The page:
FLASHBACK: THE MUPPET CHRISTMAS CAROL (1992)
Charles Dickens’ A Christmas Carol is an indestructible text. It is among literature’s most adapted works with versions appearing on stage, in film and on television. There are the faithful adaptations like the 1951 film A Christmas Carol starring Alastair Sim; it can be a comedy vehicle as seen in Bill Murray’s Scrooged (1988); or can even be given with a science-fiction twist as seen in episodes of Quantum Leap and Doctor Who. One of the finest versions of this classic tail remains the unconventional but highly faithful The Muppet Christmas Carol directed by Brian Henson.
It’s a beautifully crafted film with masterful puppetry, wonderful songs and stunning sets. The quality of the production is evident from the opening titles which pass over the rooftops of Victorian London. This was before the era of CGI and was achieved using three foot high models and shot at a low frame rate with more models moved into shot as the camera pulled back to create the illusion of scale.
These wonderful practical filmmaking techniques are on show throughout the film. The puppets are seamlessly blended with the sets and the actors. One sequence featuring Kermit walking down the street and singing with Robin on his shoulder reportedly required 10 puppeteers but the results are worth it, placing the frog in a fully realised world. The Ghost of Christmas Past was shot in liquid to create a floating effect and then expertly composited into the shots. Outside of the puppetry, the vast Victorian street sets, built in Shepperton studios, used one of the oldest techniques with smaller buildings built at the ends of the streets created forced perspective.
This confidence came at an uncertain time for The Muppets. There hadn’t been a Muppet movie since The Muppets Take Manhattan in 1984 and their creator and guardian Jim Henson sadly died in 1990. His son Brian Henson took the reins for this film and, along with returning veteran puppeteers including Henson’s long-time collaborator Frank Oz, kept the Muppet magic alive.
The lead role of Ebenezer Scrooge went to veteran British actor Michael Caine whose performance added gravitas to proceedings and reflected life onto the Muppets through his reactions. Rather than hamming it up or attempting a comedic performance, Caine understands that, while the production is filled with talking frogs, pigs and singing vegetables, he is playing a serious part in a story about love, loss and redemption.
These themes are wonderfully played in the films songs written by Paul Williams. The tone is set at the outset with the big sing-along chorus number ‘Scrooge’ providing plenty of laughs and it acts as an opportunity to show off the vast, detailed sets, the entire Muppet chorus as well as perfectly setting up the story.
There are other songs throughout with the Ghost of Christmas Present’s ‘It Feels Like Christmas’ being a highlight with it’s evocation of warm imagery capturing the spirit of the season. Controversially one of the main set-piece songs ‘When Love is Gone’ was cut from the theatrical release of the film at the insistence of Disney who believed it would bore children, to the protests of director Brian Henson. It is sung by Belle (Meredith Braun) to convey the ending of her engagement to Scrooge and is the emotional heart of the story. It is echoed in the final moments with the song ‘When Love is Found’ demonstrating its importance in the narrative. It was restored on early home video releases but remains glaringly absent on the more recent Blu-ray.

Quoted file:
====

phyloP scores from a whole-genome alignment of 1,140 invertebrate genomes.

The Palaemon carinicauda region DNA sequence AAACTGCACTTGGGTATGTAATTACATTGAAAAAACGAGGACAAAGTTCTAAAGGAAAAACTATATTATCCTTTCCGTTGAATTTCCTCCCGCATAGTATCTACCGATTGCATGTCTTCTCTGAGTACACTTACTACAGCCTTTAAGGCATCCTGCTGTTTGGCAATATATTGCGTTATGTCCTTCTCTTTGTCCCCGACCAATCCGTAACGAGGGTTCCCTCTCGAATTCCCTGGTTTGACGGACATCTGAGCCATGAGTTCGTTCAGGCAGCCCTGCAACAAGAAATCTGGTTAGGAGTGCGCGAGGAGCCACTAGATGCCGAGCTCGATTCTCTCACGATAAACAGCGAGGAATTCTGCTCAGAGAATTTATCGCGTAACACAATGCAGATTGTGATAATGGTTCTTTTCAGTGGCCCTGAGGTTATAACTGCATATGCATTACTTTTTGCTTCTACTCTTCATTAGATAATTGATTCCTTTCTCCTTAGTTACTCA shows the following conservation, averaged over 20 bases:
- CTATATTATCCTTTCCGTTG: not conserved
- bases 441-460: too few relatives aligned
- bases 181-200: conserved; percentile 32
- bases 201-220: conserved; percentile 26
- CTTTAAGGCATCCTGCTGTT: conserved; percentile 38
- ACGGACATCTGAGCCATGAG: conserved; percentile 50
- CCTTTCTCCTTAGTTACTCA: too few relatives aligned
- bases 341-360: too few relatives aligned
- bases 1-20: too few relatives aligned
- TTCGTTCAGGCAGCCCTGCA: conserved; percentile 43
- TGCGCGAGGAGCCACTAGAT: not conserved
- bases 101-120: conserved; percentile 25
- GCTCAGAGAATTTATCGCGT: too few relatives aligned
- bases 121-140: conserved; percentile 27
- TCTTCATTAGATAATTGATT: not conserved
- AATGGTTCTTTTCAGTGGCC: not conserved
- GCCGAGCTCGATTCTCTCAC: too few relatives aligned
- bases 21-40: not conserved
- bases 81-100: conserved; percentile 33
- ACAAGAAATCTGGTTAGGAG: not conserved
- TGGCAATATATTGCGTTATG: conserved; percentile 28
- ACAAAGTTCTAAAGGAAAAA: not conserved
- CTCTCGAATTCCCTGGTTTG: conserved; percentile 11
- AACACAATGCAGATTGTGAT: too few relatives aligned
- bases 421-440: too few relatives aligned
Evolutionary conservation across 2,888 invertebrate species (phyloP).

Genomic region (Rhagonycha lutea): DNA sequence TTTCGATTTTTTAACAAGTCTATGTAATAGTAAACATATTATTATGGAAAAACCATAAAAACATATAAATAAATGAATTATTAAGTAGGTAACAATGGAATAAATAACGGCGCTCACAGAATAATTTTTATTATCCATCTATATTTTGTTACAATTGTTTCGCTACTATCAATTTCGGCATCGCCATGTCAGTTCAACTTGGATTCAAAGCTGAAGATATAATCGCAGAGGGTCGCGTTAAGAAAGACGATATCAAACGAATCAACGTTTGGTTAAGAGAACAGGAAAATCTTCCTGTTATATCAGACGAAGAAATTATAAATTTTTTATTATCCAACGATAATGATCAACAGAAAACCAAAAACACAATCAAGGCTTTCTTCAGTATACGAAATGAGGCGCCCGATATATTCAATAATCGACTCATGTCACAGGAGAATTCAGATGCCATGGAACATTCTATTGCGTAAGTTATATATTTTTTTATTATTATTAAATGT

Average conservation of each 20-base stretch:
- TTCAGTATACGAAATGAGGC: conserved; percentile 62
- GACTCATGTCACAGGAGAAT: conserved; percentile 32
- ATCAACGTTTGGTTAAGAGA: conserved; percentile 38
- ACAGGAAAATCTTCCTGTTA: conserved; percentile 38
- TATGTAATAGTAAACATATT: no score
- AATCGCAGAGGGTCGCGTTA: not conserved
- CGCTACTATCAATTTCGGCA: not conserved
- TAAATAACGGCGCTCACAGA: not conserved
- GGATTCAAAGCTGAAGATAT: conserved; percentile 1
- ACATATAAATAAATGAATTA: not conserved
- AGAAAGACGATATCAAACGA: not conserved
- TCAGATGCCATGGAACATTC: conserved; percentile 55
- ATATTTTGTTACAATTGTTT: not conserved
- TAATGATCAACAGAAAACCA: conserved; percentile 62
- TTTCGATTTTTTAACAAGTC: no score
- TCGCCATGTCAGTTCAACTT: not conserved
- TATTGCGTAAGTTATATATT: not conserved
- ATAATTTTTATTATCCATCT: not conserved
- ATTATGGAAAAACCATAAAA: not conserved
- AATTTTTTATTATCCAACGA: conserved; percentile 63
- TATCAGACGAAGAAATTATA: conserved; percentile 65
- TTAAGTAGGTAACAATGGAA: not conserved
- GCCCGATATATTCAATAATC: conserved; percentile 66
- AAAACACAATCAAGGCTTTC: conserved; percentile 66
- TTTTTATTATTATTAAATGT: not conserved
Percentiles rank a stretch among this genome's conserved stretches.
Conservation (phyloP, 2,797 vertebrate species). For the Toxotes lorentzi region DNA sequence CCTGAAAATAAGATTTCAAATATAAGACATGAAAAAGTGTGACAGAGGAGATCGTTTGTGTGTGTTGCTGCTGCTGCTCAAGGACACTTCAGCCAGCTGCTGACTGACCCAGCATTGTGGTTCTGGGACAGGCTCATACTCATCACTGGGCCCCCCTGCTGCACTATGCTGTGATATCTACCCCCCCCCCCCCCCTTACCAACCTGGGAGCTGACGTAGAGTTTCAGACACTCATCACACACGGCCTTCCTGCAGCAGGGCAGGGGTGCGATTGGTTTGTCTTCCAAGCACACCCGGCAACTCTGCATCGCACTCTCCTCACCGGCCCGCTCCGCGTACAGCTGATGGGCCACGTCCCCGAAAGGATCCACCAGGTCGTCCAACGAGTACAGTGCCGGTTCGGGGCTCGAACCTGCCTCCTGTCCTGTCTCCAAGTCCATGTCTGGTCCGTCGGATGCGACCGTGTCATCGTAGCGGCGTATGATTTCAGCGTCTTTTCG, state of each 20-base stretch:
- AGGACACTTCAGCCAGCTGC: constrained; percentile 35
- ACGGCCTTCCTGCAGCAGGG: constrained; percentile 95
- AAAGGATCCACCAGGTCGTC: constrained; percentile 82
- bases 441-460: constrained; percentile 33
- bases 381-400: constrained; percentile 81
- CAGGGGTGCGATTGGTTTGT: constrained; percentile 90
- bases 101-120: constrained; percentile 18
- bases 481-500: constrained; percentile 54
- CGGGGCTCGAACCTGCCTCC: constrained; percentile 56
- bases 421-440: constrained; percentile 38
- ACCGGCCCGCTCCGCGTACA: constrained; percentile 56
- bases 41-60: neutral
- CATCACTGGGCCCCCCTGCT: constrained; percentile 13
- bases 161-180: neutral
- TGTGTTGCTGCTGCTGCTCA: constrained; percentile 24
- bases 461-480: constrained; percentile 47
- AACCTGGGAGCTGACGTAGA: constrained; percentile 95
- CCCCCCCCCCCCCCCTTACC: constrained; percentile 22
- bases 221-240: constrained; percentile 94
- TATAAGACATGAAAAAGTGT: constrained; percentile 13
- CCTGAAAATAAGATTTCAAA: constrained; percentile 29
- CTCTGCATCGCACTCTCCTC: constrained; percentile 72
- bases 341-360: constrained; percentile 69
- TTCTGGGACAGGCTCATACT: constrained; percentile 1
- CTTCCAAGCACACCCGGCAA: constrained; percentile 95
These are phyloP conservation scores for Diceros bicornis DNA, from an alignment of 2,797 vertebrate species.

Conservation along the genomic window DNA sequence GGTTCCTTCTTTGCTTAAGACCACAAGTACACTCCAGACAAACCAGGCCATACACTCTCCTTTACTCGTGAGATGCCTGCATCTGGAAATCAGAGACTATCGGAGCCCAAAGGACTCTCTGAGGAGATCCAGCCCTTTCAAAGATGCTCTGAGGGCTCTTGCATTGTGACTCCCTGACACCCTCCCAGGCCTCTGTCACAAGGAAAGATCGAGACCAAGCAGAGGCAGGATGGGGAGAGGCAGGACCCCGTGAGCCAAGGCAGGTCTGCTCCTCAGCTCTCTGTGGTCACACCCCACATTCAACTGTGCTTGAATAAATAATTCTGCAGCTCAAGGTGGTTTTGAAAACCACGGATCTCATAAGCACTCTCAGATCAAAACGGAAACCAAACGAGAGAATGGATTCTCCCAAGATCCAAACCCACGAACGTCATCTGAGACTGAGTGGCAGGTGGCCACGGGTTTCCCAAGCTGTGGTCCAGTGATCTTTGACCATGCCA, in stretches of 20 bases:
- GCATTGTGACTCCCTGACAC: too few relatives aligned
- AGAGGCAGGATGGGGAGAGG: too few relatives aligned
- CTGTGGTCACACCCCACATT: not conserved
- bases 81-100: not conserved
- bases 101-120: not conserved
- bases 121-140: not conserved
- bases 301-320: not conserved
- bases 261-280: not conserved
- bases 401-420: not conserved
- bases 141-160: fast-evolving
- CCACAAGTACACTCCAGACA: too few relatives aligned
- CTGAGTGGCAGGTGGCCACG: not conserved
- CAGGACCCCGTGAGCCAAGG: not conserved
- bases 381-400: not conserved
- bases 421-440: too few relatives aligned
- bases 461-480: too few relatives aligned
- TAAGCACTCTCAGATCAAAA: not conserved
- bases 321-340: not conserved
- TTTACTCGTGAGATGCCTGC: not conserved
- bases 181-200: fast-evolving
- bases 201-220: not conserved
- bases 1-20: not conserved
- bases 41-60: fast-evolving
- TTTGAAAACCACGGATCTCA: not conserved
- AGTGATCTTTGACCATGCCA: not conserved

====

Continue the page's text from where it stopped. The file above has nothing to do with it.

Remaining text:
While it was originally intended that popular Muppets would portray the spirits with Miss Piggy, Scooter and Gonzo portraying Past, Present and Future respectively, it was decided these big characters would undermine the ominous undertones. Instead new characters were created with a floating ethereal child as The Ghost of Christmas Past, a jolly ageing giant as The Ghost of Christmas Present and a genuinely terrifying spectre of death as The Ghost of Christmas Future.
Although this is a Muppets film in every way, it is the first that doesn’t really revolve around them, instead the Muppets feel like part of an acting troupe. The screenplay remains very faithful to Dickens’ novella and doesn’t feel the need to unnecessarily create additional scenes to give the more popular members of the ensemble more to do.
Miss Piggy plays a small but brilliant part of Emily Cratchit and really only has two major scenes which she steals of course. Fozzie of course plays Fozziwig (Fezziwig in the original text) a relatively minor role. Kermit takes on the crucial part of Scrooge’s clerk Bob Cratchit whose future would be destroyed if Scrooge continued his miserly ways. The most prominent Muppets are Gonzo as Charles Dickens, who acts as a narrator spouting lines from the book verbatim, but undermined by Rizzo the Rat to make sure things don’t become too cultured.
There are some Muppets missing from the expected line up with Scooter absent following the death of his original performer Richard Hunt. One of Jim Henson’s earliest Muppets, Rowlf appears playing the piano but remains silent out of deference to his creator.
While there was sadness at the loss of old friends, this film proved that the Muppets could survive without their original performers and could bring a new lease of life to old stories.
The Muppet Christmas Carol is a modern classic. It manages to contain all the Muppet madness and marry it with sincerity, pathos and even a little sadness, which is just what Jim Henson would have wanted. It will be played every festive period for years to come and just like the story that inspired it, shall remain timeless.
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